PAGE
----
The U.S. Capitol Christmas Tree


Have you ever heard of the U.S. Capitol Christmas Tree? I had never heard of it until someone I knew was helping with its campaign across the state of North Carolina! Since 1970, the U.S. Forest Service has provided the Christmas tree for display on the West Lawn of the U.S. Capitol for the holiday season. Each year this tree is chosen from one of the country’s 154 National Forests and is commonly known as “The People’s Tree” because it comes from the people’s public land. This partnership between the Capitol and the U.S. Forest Service also includes a public engagement campaign with the tree to create connections and celebrate our national forests. 
This year, 2022, the People’s Tree came from the Pisgah National Forest in the mountains of western North Carolina. The tree has come from N.C. twice before, in 1974 and 1998, both times a Fraser fir from the same National Forest. The tree that was selected is a 78-foot-tall red spruce named “Ruby,” which comes from a shortening of its scientific name, Picea rubens. Before Ruby was harvested, a team of folks inspected the tree to make sure it wasn’t home to any critters, like the Carolina northern flying squirrel (endangered), that would be displaced after the tree was felled. Red Spruce is known for its light weight, stiffness, and excellent tonal quality, perfect for stringed instruments. Once Ruby is finished on the West Lawn, the tree will be made into guitars and banjos. These instruments will be donated to nonprofits in North Carolina. Some of Ruby’s cones were collected for seeds that will be transported to a tree nursery to be stored and eventually grown into seedlings. 
The Society of American Foresters (SAF) has been involved as a silver sponsor in 2021 and 2022. In this capacity, they have helped develop key messages and educational pieces to share with the public. Specifically, the state division Chair assists in organizing a team to gather local information and resources. Team members included Jake Comer, Aimee Tomcho, Kevin O’Kane, and Dakota Wagner. For six months, this team met regularly to develop a brochure to hand out at all U.S. Capitol Christmas Tree tour stops. Together, they developed a Frequently Asked Questions (FAQ’s) section and a Humans in Forestry Series for the website as well.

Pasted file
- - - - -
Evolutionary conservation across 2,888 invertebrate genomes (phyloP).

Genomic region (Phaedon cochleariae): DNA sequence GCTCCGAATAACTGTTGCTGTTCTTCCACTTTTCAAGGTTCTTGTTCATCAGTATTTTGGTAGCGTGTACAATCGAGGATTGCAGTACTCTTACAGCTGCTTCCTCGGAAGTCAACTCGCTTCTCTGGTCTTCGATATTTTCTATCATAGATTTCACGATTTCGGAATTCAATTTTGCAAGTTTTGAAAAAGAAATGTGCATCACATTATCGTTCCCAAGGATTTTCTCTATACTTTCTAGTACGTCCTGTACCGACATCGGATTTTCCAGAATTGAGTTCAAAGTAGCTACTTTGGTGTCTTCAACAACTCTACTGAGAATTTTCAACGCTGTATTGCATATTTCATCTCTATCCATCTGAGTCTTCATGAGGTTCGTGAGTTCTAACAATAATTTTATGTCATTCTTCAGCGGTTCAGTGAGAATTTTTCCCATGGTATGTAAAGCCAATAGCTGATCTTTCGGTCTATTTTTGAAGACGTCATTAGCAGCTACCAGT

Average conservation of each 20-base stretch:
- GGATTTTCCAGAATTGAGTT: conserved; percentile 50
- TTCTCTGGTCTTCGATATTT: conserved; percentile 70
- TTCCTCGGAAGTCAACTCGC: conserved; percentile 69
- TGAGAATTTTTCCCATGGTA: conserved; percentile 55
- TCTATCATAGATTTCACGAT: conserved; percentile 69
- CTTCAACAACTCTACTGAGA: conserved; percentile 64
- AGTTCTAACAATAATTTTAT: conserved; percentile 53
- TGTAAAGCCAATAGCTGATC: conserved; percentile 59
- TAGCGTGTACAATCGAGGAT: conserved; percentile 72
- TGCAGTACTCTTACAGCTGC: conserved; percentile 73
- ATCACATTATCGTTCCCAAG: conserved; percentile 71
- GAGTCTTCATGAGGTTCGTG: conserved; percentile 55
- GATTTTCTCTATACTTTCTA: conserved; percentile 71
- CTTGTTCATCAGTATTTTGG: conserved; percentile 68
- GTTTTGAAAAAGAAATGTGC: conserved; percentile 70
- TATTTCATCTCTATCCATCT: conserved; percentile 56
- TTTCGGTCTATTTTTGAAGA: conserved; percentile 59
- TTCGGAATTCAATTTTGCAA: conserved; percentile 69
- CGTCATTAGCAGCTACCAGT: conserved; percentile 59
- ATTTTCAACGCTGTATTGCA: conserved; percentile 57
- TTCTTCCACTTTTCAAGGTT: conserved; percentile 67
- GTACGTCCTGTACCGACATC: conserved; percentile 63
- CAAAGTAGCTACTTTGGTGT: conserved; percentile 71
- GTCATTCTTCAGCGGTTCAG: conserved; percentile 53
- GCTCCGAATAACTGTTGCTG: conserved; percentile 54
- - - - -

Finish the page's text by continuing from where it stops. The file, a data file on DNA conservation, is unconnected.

Thanks to efforts from the U.S. Forest Service, SAF, and other partner agencies and organizations, over 12,000 ornaments were decorated and donated to adorn Ruby and other companion trees in Washington, D.C. 
I personally learned about the tree at the NC SAF Summer Meeting in Winston-Salem, where Mandy Harmon, with the U.S. Forest Service, set up an exhibitor table for ornament making. It was a fun activity, and neat to be a small part of such a big event! Also, the N.C. Division Chair, Tara Dickson, played a huge role in helping gather information and organizing folks for the brochure and website. Tara is in my local SAF Chapter, Croatan, and encouraged members to attend local tour stop events in Kinston and New Bern, NC. It was awesome seeing a 78-foot tree being hauled around across the state. 
For more information on the Capitol Christmas Tree event, please visit their website as well as the U.S. Forest Service’s website. Also, check out this brochure: Christmas Tree Brochure

Pictured Above: SAF members Dakota Wagner (L), Greg Cooper (M), Tara Dickson (R) at the SAF information booth/ornament making station at the Harvest Celebration kick-off stop in Fletcher, NC (picture taken by unknown).

Pictured Above: U.S. Capitol Christmas Tree at Union Point Park in New Bern, NC (taken by Blair Allman).

Pictured Above: SAF Members Tara Dickson (L) and Blair Allman (R) posing in front of “Ruby” at the stop in Kinston, NC (taken by U.S. Forest Service).

Pictured Above: Capitol Christmas tree at the NC Veterans Home in Kinston, NC (taken by Blair Allman).

US Capitol Christmas Tree Website:

US Forest Service Article About Ruby the Red Spruce: